Salmon may have been too tired to navigate Whitehorse fish ladder, research suggests
'There is something going on, and it should be looked into in 2021,' says committee chair
The chair of an advisory group on managing salmon stocks in Yukon says there are lots of questions to be answered about why fewer salmon seem to be reaching and passing through the Whitehorse fish ladder.
Al von Finster, chair of the Yukon Salmon Sub-committee, says the numbers have been down in the last few years and 2020 was a particularly tough year for spawning salmon in the Yukon River.
Chinook reach the ladder after a long journey up the Yukon River from the Bering Sea. It's one of the longest upstream salmon migrations in the world.
von Finster said the water was high in the river all of last summer, making it harder for salmon to travel upstream to reach Whitehorse, and then have enough energy to navigate the fish ladder around the Whitehorse hydroelectric dam.
"So first, the fish just simply weren't there. Secondly, the fish had to fight against the current going up and I think some of them probably were just exhausted when they hit the dam," he said.
"But what it does show is that there is something going on, and it should be looked into in 2021 and in succeeding years."
The fish ladder was built in 1959, soon after the hydroelectric dam was finished. According to Yukon Energy, it's the longest wooden fish ladder in the world.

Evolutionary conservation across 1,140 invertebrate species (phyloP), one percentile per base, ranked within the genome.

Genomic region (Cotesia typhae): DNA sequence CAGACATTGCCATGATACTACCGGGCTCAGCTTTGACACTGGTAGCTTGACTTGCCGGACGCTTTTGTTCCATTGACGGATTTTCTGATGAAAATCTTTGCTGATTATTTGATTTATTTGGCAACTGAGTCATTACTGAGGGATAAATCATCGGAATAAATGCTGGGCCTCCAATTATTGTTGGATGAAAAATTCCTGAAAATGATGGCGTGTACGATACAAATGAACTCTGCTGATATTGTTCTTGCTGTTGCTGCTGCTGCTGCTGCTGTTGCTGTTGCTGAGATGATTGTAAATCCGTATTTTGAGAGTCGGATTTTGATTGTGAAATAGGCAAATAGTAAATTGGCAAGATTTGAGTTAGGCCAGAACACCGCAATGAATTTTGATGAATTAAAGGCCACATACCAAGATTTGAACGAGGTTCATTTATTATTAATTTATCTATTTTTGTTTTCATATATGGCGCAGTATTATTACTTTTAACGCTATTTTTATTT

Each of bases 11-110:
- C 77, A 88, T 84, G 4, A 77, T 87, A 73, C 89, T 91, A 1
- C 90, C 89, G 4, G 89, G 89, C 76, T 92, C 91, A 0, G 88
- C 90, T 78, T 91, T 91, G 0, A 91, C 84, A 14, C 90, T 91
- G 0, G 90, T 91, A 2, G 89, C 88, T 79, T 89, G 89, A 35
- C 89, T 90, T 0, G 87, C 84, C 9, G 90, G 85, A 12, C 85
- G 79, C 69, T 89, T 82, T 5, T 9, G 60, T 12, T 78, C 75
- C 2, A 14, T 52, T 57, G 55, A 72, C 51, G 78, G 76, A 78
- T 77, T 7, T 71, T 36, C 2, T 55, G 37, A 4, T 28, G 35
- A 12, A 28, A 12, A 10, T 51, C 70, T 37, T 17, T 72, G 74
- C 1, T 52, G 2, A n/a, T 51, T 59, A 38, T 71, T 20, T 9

Running a marathon, then climbing a mountain
William Twardek, a Carleton University PhD student who's been studying Yukon River chinook salmon, says his four-year research project has found that some fish simply can't make it past the fish ladder to reach their spawning grounds.
He tagged some fish downstream from the fish ladder to see how they fared.
"Some of the salmon that approached the fish ladder would swim partly up the fish ladder, maybe leave, come back in, and some of them would basically turn around before making it all the way upstream to Schwatka Lake and the rest of their migration," Twardek said.
Twardek says the fish ladder is inherently challenging for fish that have just swum hundreds of miles upriver.
"It's sort of like running a marathon and then being asked to climb a mountain or, you know, run a really fast sprint," he said.
Twardek said some fish ladders elsewhere seem to be very successful, with high numbers of fish seeming to make it through — so it might be worth taking a closer look at those.
"Perhaps there's some opportunity to look at how those fish ladders are designed to see if maybe there are some changes that could be made," Twardek said.
With files from Elyn Jones and Claudiane Samson